to change. The report's query would need to contain all the tables for the
lookup fields, so that it can make sense of "tblCandidates. FirstName" and
resolve it.

--
Allen Browne - Microsoft MVP. Perth, Western Australia.
Tips for Access users - http://allenbrowne.com/tips.html
Reply to group, rather than allenbrowne at mvps dot org.

"Dick Penny" <pe*******@comc ast.net> wrote in message
news:0o******** ************@co mcast.com...
Allen,
You are *exactly* right. Today I found this *exact* Q answered by you in a
Google newsgroup with a guy in Sweden. But I still do not know what to do
because:
1) there are approx 15 controls, combo-boxes, on the form (maybe 40 controls in all) of which the user can choose ANY combination to perform a filter.
Does this imply/mean that the data source for the form has to go from 1
table to, say, 16 tables?
2) and do I have to change the sources for the 15 combo-boxes, each to 2
table sources with a join?

Given that a recordset has been produced by the filter by form action, isn't there some way I can pass this dynaset to the report? Why force the whole DB apparatus to do the query a 2nd time? Can I create a temporary table from
the recordcource, and pass the temp tbl to the report?
Dick

"Allen Browne" <Al*********@Se eSig.Invalid> wrote in message
news:3f******** **************@ freenews.iinet. net.au...
Sometimes Access tries to be too smart.

You may be able to solve the problem by using a query as the source for

your
report. Include the lookup table in the query. Use an outer join if some
records don't have a value in the lookup field. (Double-click the line
joining the 2 tables in query design to change it to an outer join.)

--
Allen Browne - Microsoft MVP. Perth, Western Australia.
Tips for Access users - http://allenbrowne.com/tips.html
Reply to group, rather than allenbrowne at mvps dot org.

"dick" <d_*****@usa.ne t> wrote in message
news:42******** *************** ***@posting.goo gle.com...
I am just trying to print/report the results of a "filter by
selection" which is done by right-clicking a form, filling in values,
and "applying the filter."
I have searched the newsgroups, and there are many examples. BUT, they
fail sometimes.

The techique is to pass the form's Me.filter as the "where condition"
in a
Docmd.openrepor t statement in code behind a "print button" on the
form.

It WORKS when the fields being filtered (used as selectors) exist in
the underlying DB table "naturally. "

It FAILS when the fields being filtered are in the underlying DB table
as an integer index value, and the form has a combo-box which uses a
2nd table to populate the combo-box (a very standard setup).

In successful case, debug in immediate window shows Me.filter to be
((tblCandidates .FirstName Like "pr*"))
Clearly a reference to a column name in the underlying table.

In failure case, debug in immediate window shows Me.filter to be
((Lookup_cboPos 1.Positions="Ac countant Sr"))
Obiviously the report does not know what to do with this char string.

Access created these "filter strings", not me. What to do?

Nov 12 '05 #6
Thank you Allen. I guess now I know most of the possible options.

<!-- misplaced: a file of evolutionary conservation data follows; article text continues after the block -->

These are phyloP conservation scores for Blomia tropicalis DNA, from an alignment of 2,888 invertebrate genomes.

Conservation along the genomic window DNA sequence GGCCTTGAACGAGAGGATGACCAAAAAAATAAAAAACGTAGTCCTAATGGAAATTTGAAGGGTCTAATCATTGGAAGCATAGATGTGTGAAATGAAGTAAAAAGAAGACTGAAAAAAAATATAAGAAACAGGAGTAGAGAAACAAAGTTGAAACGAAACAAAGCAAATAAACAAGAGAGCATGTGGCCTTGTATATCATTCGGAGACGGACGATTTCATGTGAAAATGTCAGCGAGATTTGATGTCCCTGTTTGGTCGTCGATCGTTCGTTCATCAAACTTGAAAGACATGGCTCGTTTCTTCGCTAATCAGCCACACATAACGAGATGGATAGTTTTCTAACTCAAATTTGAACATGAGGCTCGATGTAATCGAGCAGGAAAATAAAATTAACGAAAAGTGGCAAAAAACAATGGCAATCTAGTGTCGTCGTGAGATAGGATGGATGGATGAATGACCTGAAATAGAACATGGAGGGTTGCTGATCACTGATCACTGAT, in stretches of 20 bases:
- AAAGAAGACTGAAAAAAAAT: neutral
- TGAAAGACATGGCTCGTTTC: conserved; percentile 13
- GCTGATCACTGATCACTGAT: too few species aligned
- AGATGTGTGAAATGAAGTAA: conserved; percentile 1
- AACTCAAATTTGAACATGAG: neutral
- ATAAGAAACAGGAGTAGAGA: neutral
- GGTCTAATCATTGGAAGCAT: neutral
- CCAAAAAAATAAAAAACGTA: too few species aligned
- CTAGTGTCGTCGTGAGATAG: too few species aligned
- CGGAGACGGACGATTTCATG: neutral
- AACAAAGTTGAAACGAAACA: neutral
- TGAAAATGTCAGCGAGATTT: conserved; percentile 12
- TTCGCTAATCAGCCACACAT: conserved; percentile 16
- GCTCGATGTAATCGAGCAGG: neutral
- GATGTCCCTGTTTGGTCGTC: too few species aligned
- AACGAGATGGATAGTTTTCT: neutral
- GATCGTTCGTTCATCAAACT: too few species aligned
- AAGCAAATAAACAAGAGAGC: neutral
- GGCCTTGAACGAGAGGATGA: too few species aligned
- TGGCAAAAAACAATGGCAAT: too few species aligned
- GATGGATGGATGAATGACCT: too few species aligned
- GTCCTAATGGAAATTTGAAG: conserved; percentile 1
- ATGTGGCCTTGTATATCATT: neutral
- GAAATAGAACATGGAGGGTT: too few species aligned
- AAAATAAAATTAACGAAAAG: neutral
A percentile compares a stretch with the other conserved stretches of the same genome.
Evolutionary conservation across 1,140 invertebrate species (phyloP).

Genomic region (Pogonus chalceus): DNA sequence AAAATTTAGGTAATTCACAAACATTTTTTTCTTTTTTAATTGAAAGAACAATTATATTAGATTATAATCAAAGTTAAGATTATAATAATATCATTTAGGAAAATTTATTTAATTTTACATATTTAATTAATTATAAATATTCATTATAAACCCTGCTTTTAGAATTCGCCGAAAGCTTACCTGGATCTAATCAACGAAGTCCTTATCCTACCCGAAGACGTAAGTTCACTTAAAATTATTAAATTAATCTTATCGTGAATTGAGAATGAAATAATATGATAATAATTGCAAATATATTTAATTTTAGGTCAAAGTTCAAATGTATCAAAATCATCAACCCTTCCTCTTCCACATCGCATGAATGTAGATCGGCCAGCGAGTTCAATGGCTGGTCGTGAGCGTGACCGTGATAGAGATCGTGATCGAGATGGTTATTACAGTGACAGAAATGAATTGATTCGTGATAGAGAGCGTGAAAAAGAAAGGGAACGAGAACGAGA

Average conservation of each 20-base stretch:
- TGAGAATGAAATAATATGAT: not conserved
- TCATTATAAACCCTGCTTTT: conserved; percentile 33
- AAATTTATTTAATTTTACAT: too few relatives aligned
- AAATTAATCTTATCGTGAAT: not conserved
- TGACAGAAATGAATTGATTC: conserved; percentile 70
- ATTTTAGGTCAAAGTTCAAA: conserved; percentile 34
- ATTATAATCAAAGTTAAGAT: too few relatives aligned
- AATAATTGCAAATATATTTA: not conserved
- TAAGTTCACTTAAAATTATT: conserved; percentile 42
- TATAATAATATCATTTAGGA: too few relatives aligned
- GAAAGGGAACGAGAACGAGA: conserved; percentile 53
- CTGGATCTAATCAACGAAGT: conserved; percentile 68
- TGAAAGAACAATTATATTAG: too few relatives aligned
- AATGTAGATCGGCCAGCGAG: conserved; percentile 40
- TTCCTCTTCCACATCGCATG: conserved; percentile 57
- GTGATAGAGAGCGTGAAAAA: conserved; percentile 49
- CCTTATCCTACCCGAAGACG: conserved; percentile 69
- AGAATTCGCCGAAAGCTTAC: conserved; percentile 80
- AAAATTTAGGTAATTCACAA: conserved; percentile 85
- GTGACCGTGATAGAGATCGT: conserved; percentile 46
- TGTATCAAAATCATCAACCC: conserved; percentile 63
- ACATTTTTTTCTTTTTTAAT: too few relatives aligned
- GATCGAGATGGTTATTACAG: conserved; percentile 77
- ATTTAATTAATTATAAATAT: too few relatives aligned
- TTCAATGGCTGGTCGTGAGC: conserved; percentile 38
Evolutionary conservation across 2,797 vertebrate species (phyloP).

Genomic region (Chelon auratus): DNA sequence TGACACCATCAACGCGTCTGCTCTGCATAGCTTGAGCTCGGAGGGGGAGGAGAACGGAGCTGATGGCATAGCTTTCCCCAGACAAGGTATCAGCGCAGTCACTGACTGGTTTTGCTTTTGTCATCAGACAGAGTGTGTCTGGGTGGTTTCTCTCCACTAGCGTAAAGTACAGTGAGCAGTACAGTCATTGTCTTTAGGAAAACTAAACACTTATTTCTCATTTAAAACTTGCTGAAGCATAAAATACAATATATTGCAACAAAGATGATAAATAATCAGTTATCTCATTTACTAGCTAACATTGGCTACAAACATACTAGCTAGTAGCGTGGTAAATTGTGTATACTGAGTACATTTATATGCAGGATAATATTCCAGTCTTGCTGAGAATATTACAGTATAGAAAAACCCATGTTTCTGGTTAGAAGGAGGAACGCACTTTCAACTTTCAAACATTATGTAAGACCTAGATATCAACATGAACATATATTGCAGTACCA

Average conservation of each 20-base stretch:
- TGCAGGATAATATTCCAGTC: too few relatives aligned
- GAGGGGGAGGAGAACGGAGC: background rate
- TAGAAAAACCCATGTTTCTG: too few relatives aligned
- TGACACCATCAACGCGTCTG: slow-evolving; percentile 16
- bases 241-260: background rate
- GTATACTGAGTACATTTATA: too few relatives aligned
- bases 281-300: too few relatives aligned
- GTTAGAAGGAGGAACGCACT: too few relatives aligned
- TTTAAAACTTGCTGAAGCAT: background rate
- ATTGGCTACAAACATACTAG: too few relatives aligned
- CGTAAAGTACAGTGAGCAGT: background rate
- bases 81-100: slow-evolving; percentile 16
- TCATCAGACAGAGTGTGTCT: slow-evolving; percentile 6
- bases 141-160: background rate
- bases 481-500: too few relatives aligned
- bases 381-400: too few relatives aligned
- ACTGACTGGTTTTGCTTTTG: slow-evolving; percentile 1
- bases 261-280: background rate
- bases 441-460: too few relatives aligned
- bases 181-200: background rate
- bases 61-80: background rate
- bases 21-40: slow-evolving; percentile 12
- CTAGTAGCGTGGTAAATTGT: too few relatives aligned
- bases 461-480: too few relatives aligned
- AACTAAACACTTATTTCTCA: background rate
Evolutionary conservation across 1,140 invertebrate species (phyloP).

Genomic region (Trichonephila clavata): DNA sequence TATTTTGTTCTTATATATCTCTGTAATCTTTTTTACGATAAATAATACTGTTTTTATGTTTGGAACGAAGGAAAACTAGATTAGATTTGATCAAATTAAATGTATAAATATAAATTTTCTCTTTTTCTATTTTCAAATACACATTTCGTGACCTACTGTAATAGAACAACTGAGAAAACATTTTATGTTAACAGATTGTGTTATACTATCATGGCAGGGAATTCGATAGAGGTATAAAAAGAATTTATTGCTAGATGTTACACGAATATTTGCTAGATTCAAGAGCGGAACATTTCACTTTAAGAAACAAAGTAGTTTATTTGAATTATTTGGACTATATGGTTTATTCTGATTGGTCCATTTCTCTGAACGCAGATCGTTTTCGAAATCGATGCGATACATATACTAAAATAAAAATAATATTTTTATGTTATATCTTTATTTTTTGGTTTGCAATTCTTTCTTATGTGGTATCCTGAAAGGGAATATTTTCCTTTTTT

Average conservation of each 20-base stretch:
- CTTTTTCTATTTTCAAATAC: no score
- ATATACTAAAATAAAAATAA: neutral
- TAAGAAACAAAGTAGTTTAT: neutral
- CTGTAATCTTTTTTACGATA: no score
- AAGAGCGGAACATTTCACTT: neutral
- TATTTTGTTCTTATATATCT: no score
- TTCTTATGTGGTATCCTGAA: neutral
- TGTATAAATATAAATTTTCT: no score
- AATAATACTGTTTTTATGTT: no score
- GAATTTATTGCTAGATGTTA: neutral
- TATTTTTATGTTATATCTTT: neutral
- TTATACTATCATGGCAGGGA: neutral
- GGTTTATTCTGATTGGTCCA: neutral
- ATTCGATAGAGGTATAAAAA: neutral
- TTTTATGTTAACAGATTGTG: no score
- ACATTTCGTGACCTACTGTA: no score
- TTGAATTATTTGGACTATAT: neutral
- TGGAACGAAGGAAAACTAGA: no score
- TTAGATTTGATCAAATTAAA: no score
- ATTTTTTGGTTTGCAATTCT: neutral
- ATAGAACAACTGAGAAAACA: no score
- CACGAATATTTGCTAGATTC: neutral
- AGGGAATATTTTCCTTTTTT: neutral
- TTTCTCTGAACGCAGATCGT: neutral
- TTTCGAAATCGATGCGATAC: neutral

I am not a guru, just a finance guy that has had to do a LOT of data
manipulation & conversion over the years. This particular DB is for internal
use of a 5 person placement and consulting agency so I am not at all worried
about MDE/runtime. I only got involved because the office "stafft" was
complaining that they could not print the results of a search (filter by
form). Then I found that ~50% of the DB objects were corrupt (obiviously not
being used), and it was impossible to make any changes without cleaning it
up. After 6 hours on phone with a MS guru in India, I've got a clean DB. Now
I am trying to put in a "few tiny changes."

Happy Holidays (it is New Year's eve here)

"Allen Browne" <Al*********@Se eSig.Invalid> wrote in message
news:3f******** **************@ freenews.iinet. net.au...
In recent versions of Access, you may be able to get a reference to the
Recordset of the form, and assign it to the Recordset of the report in
Report_Open. Haven't really tried, as I found this kind of approach a bit
unstable for real world applications.

Dick, you sound like you are fairly serious and aware. Do you realise that
Filter-by-Form will not work if you release an MDE/runtime? As a result, I
never use it; instead I provide controls in the Form Header section for the kinds of filtering the user is likely to need. It's a little more work to
develop, but much more flexible and clients find it very convenient and easy to use.

As for your specific questions, the RecordSource of the form should not have to change. The report's query would need to contain all the tables for the
lookup fields, so that it can make sense of "tblCandidates. FirstName" and
resolve it.

--
Allen Browne - Microsoft MVP. Perth, Western Australia.
Tips for Access users - http://allenbrowne.com/tips.html
Reply to group, rather than allenbrowne at mvps dot org.

"Dick Penny" <pe*******@comc ast.net> wrote in message
news:0o******** ************@co mcast.com...
Allen,
You are *exactly* right. Today I found this *exact* Q answered by you in a Google newsgroup with a guy in Sweden. But I still do not know what to do because:
1) there are approx 15 controls, combo-boxes, on the form (maybe 40 controls
in all) of which the user can choose ANY combination to perform a filter. Does this imply/mean that the data source for the form has to go from 1
table to, say, 16 tables?
2) and do I have to change the sources for the 15 combo-boxes, each to 2 table sources with a join?

Given that a recordset has been produced by the filter by form action,

isn't
there some way I can pass this dynaset to the report? Why force the whole DB